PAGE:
Springfield Area History
|Springfield is located on south central
edge of Bon Homme County in South Dakota. Bon Homme Island and
later BH County was named for an unknown man whose grave was found on
the island. A wooden cross marked the grave simply 'Bon Homme,'
the French words for 'good man.'
The Bon Homme County area was explored by Lewis & Clark in 1804 and became part of the Louisiana Purchase. Bon Homme village erected the first Dakota Territory Schoolhouse in 1860. General Custer's army camped nearby in 1873 on its ill-fated journey to Little Bighorn. Military wagon trains rolled along the Military Trail west to Fort Randall. Stagecoach routes crisscrossed the county from Bon Homme to Tackett's Station on Choteau Creek to Campbell's Station at Dawson Creek near Scotland, on the Firesteel Trail.
Steamboats, stagecoaches and finally trains brought pioneers from many European nations to homestead the land. The first Hutterite Colony in the United States was established in Bon Homme County in 1874 and several continue in the region. The Bon Homme National Cemetery, established in 1859, exemplifies the combined history and scenic nature of Bon Homme County.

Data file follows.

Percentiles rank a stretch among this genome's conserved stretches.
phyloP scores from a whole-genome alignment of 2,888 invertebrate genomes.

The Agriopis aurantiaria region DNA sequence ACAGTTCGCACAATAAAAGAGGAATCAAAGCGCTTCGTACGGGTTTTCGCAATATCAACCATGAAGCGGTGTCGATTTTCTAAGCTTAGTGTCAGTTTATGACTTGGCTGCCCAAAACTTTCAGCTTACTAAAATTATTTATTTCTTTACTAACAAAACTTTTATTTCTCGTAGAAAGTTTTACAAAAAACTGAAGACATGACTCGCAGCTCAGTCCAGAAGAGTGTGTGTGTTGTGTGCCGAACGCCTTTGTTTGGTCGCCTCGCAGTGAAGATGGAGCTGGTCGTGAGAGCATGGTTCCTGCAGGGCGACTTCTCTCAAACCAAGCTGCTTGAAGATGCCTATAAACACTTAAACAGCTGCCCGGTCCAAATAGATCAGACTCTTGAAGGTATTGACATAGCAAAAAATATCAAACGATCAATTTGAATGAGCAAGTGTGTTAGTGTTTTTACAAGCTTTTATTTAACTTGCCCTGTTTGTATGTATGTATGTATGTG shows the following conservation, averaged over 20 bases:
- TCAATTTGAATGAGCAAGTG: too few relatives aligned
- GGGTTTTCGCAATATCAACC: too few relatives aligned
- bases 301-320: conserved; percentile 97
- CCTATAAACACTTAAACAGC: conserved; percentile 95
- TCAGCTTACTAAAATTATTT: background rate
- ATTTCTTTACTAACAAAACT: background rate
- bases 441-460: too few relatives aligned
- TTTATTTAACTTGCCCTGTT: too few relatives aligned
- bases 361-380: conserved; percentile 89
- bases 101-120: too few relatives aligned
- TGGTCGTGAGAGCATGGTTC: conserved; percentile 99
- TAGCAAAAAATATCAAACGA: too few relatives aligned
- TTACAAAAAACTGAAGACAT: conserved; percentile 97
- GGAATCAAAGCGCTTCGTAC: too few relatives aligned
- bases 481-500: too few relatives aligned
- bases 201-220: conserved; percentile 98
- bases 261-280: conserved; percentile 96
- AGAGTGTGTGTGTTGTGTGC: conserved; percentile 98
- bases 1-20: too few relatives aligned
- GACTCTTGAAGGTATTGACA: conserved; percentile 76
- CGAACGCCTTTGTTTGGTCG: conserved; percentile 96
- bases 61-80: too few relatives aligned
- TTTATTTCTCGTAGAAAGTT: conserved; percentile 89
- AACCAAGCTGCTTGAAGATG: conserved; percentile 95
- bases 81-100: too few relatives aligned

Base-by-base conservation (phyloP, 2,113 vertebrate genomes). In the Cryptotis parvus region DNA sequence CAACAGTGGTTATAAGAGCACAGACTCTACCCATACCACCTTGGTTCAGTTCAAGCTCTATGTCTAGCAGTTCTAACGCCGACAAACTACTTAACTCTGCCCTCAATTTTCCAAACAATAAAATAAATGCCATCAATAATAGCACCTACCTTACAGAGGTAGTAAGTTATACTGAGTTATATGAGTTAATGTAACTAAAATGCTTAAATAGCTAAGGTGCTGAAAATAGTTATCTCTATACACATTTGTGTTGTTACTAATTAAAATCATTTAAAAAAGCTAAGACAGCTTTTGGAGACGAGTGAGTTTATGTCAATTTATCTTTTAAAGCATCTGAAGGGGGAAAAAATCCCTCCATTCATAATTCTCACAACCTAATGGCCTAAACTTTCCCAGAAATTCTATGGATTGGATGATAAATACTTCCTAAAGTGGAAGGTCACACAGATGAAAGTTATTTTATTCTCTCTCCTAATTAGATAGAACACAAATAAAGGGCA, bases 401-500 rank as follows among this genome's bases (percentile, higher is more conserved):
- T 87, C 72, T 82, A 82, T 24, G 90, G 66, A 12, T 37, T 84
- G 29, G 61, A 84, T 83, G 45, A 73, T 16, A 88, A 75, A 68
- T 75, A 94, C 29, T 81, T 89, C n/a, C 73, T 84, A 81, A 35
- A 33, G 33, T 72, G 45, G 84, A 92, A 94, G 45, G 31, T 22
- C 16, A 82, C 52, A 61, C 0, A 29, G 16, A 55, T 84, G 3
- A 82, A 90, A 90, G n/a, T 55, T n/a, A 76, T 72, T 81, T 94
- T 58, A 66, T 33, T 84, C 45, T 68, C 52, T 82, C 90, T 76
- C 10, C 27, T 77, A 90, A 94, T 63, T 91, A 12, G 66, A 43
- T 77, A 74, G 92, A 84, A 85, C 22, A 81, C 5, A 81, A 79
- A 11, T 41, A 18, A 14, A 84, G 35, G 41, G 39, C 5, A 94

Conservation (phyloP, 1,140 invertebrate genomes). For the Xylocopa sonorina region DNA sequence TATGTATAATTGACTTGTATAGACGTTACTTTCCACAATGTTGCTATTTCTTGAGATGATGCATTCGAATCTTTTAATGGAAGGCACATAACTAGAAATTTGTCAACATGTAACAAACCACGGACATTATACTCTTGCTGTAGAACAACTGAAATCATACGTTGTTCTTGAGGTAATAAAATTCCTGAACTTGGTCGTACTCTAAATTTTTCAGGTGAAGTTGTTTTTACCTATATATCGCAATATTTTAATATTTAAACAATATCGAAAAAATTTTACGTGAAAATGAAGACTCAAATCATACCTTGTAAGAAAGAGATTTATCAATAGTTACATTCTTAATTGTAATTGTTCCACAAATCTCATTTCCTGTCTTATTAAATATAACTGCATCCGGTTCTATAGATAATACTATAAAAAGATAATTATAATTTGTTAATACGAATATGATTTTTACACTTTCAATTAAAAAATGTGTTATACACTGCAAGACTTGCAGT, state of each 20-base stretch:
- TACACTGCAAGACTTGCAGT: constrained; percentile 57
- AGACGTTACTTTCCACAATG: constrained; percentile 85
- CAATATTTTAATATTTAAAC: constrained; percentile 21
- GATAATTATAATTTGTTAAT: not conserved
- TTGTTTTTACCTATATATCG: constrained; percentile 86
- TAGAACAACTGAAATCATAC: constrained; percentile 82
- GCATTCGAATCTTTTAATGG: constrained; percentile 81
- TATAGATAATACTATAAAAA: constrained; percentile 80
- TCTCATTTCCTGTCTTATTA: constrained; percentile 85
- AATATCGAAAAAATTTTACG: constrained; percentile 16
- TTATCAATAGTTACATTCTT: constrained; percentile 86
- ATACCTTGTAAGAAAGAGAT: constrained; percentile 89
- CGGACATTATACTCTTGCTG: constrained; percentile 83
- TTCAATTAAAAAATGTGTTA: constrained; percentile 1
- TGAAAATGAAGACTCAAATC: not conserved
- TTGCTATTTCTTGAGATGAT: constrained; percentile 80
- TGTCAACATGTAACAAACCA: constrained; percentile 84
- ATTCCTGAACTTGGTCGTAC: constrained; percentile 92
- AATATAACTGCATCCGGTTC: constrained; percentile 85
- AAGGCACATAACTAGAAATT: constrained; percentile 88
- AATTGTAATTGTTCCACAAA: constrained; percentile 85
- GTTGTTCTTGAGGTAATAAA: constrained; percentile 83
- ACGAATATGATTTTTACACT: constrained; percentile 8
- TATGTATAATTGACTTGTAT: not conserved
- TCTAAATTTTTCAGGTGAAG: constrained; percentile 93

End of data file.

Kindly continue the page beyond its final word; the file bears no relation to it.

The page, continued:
[Information as appeared in Dakota Star Brochure: Pioneer Path to the Prairie]
The Missouri River provides a common thread throughout the history of the Springfield area. Many traveled this area long before Springfield was formed in 1870. Native Americans, fur traders, and the Corps of Discovery were familiar with the mighty river, bluffs, ravines and plains characterizing this picturesque spot.
Early brief settlers, wagon trains, and soldiers passed through. Territorial Governor John Burbank requested the platting of a town, which surveyor Ogden Marsh entered into county records on May 2, 1870. Marsh and his family quickly erected a few buildings and became the first permanent residents. Marsh's death in 1872 is the first on record in Springfield.
The city is located on an 80-foot chalkstone bluff that extends
several miles. By 1874, several businesses were in operation, like
the International Hotel, a post office, a saw mill, two general stores,
a steam flouring mill, and a harness shop. The Springfield Times
remains the oldest weekly newspaper published in South Dakota. The
paper hit the streets on July 27, 1871.